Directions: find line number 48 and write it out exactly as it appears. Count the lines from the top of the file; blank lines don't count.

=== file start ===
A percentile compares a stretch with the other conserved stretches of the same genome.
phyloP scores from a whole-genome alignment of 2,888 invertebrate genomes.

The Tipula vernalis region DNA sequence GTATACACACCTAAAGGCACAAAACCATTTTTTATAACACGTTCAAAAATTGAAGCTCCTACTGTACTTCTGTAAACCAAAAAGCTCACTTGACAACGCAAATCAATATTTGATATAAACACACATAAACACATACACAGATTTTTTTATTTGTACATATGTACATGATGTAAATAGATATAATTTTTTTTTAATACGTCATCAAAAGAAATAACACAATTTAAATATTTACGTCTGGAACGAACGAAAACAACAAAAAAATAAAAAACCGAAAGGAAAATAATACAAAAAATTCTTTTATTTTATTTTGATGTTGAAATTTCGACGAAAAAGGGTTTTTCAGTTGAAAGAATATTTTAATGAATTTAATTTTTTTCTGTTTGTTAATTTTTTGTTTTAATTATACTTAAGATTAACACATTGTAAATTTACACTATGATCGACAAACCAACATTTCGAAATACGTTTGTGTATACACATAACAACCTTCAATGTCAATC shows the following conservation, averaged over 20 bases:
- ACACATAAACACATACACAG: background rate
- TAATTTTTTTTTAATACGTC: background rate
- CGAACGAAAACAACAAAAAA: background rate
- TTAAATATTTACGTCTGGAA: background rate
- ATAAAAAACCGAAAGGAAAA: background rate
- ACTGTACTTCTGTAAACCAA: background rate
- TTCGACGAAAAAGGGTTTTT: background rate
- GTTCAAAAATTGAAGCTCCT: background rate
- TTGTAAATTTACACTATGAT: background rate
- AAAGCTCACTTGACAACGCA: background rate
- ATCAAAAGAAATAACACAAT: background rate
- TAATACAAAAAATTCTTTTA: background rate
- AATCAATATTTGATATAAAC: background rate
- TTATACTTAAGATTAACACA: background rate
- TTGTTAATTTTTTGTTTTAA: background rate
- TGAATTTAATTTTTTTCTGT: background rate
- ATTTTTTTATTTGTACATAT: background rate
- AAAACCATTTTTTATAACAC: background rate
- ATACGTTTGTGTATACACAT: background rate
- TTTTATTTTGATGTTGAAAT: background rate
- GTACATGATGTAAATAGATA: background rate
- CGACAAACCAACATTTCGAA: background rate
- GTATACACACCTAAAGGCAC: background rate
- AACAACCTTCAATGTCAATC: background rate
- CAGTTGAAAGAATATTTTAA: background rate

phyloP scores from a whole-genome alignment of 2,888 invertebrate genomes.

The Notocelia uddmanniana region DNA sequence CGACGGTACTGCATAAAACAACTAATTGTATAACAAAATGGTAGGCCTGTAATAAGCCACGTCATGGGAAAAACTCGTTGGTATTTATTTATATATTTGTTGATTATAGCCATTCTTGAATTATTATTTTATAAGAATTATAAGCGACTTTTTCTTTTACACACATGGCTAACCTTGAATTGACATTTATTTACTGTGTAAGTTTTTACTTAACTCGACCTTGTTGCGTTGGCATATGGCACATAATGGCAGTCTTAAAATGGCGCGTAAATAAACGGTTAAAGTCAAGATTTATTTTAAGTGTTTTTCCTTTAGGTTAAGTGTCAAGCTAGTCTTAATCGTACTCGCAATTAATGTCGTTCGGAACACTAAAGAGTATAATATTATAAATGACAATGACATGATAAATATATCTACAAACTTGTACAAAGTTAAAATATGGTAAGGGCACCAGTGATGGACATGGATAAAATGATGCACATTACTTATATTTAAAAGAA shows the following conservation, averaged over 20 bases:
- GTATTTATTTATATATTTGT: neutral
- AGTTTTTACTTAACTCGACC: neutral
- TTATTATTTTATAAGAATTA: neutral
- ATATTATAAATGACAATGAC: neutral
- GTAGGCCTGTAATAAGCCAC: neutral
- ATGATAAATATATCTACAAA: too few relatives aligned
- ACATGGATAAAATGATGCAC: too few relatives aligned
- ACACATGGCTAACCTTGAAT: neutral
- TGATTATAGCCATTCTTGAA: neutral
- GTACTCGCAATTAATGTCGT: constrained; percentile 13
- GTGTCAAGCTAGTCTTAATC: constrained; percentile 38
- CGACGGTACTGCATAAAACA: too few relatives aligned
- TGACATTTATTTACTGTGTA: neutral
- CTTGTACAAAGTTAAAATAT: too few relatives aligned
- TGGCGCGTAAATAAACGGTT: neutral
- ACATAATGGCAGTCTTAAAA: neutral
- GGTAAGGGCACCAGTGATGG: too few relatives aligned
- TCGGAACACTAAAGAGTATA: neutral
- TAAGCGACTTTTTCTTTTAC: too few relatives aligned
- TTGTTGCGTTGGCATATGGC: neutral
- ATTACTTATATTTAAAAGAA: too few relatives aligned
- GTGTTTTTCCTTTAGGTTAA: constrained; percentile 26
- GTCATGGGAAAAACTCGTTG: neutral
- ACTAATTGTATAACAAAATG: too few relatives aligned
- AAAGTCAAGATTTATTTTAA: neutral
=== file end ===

- TCGGAACACTAAAGAGTATA: neutral